New research into protecting vegetables from disease, naturally
This research collaboration will assess the impact of plant defence elicitors – compounds that induce a natural defence response – on brassica and allium crops such as cabbages, Brussels sprouts and onions. The results will be of interest not only to large commercial growers but also to vegetable growers in gardens and allotments across the country who are looking for organic ways to keep diseases at bay.
The two year project funded by the Horticultural Development Council aims to determine whether elicitors can be used effectively on a range of horticultural crops.
“This is what the growers want,” Prof Dale Walters of SRUC’s Crop Protection Team, says. “Brassicas in particular are an important crop and Brussels sprouts often suffer from light leaf spot, for which there is currently no adequate control method, chemical or otherwise. It is a similarly desperate situation with head rot in broccoli and other bacterial diseases which affect brassicas and alliums.”
Both light leaf spot and head rot will reduce yield, including marketable yield, because they can reduce crop growth, but also because they cause unsightly blemishes and spots on sprouts and on broccoli heads.
Prof Adrian Newton, cereal pathologist at the James Hutton Institute, says: “Resistance elicitors offer great potential for reducing disease in integrated management systems and reducing the use of conventional pesticides at the same time. They do not replace conventional pesticides; they complement them whilst enhancing the plant’s own ability to defend itself. We are using knowledge from our fundamental molecular studies of plant defence mechanisms and applying them to practical problems that growers are having trying to control diseases. In this partnership with SRUC and HDC we will be able to tackle the problems of translating research into practical application on growers’ crops. This is exciting and very timely work, as many of our conventional pesticides are being removed from the market.”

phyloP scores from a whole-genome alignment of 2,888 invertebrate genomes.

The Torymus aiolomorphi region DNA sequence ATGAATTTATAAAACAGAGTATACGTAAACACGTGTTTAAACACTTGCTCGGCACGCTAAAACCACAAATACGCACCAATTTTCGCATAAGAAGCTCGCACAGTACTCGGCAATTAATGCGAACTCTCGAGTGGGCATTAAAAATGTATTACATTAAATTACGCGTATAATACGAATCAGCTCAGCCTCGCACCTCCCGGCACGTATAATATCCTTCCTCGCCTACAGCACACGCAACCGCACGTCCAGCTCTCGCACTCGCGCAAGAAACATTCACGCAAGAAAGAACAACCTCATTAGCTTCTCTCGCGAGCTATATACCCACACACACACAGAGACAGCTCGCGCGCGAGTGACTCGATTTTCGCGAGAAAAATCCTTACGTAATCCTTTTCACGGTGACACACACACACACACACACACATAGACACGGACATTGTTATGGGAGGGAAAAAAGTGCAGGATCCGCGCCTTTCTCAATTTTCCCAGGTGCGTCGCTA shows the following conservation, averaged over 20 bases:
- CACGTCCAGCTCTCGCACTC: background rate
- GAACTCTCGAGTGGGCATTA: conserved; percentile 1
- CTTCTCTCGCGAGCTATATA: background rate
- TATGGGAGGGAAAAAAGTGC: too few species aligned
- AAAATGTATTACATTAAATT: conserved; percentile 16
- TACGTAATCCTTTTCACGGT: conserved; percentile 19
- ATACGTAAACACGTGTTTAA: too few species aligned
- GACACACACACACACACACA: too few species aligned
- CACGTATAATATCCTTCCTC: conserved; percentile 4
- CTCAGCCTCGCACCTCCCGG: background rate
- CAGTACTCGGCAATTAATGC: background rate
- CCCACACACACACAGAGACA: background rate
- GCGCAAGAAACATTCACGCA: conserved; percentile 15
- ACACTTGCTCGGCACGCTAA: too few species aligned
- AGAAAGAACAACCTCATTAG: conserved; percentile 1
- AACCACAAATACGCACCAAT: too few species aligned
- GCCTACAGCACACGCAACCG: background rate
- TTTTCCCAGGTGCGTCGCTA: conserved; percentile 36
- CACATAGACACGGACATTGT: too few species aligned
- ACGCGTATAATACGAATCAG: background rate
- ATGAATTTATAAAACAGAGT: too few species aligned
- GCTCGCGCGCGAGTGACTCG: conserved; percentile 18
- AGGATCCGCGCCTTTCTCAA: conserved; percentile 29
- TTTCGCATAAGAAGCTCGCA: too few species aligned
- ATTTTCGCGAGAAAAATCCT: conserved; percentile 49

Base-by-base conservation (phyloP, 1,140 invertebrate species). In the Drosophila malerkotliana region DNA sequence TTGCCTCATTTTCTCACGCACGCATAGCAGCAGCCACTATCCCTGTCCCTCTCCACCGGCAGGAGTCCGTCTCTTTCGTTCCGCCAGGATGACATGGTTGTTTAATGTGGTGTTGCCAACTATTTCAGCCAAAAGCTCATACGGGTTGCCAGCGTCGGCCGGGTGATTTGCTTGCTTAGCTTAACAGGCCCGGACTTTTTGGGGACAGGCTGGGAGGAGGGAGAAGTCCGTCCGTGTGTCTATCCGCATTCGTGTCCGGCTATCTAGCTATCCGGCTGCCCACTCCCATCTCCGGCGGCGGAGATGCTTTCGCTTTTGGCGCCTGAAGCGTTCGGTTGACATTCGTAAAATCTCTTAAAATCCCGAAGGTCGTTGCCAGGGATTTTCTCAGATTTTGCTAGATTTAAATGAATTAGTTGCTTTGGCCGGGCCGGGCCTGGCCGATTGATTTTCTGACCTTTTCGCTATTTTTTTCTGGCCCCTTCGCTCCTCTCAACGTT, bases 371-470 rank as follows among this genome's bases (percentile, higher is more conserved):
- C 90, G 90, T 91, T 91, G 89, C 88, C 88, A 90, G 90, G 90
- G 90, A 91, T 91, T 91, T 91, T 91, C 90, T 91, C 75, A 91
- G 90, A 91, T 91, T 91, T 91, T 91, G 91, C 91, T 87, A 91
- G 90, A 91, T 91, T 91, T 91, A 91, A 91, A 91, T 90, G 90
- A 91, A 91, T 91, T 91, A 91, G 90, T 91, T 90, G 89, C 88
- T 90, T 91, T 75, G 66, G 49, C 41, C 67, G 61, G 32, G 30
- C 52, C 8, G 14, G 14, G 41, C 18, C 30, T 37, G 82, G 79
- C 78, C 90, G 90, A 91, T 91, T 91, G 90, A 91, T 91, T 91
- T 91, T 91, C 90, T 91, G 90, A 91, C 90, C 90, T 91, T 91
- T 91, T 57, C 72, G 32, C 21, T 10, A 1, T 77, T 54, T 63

Even when control measures are available these cannot always be relied upon. Growers are heavily dependent both on fungicides and resistant varieties when it comes to crop protection. Fungicides however, not only concern many due to their chemical content, but pathogens often develop a resistance to them. Microorganisms have the ability to mutate, and far quicker than larger organisms; this means they can break down a resistant variety in just a few years.
Due to these challenges the clamour for alternative, safe, control measures has been growing louder.
“Plants have always had their own complex defence mechanisms which, over time, have, in a way, switched off. However, these traits are still there. By activating the correct pathways in the plants we can awaken a broad range of natural plant defences.” Dale explains. “The mechanisms can include strengthening cell walls, putting up physical barriers to the invading organism, or releasing toxic chemicals which damage and kill the invader.”
“For crop diseases for which no adequate control exists, elicitors offer new hope.” Dale says. “For other crop diseases, elicitors are likely to be used in conjunction with fungicides and popular varieties, allowing less fungicide to be used and also prolonging the useful life of varieties.”
SRUC will be out carrying out Brussels sprout trials with local growers testing five or six different elicitors on three varieties. They won’t just be looking at what works best but how they work in combination with fungicides and how and when they should be applied to ensure optimum disease control.
The James Hutton Institute is carrying out all the work on Burkholderia-mediated soft rot in onions, bacterial head rot in broccoli, Pseudomonas on radish and Xanthomonas on cabbage with the same objectives.
Published on 27 May 2013 in Food, health and wellbeing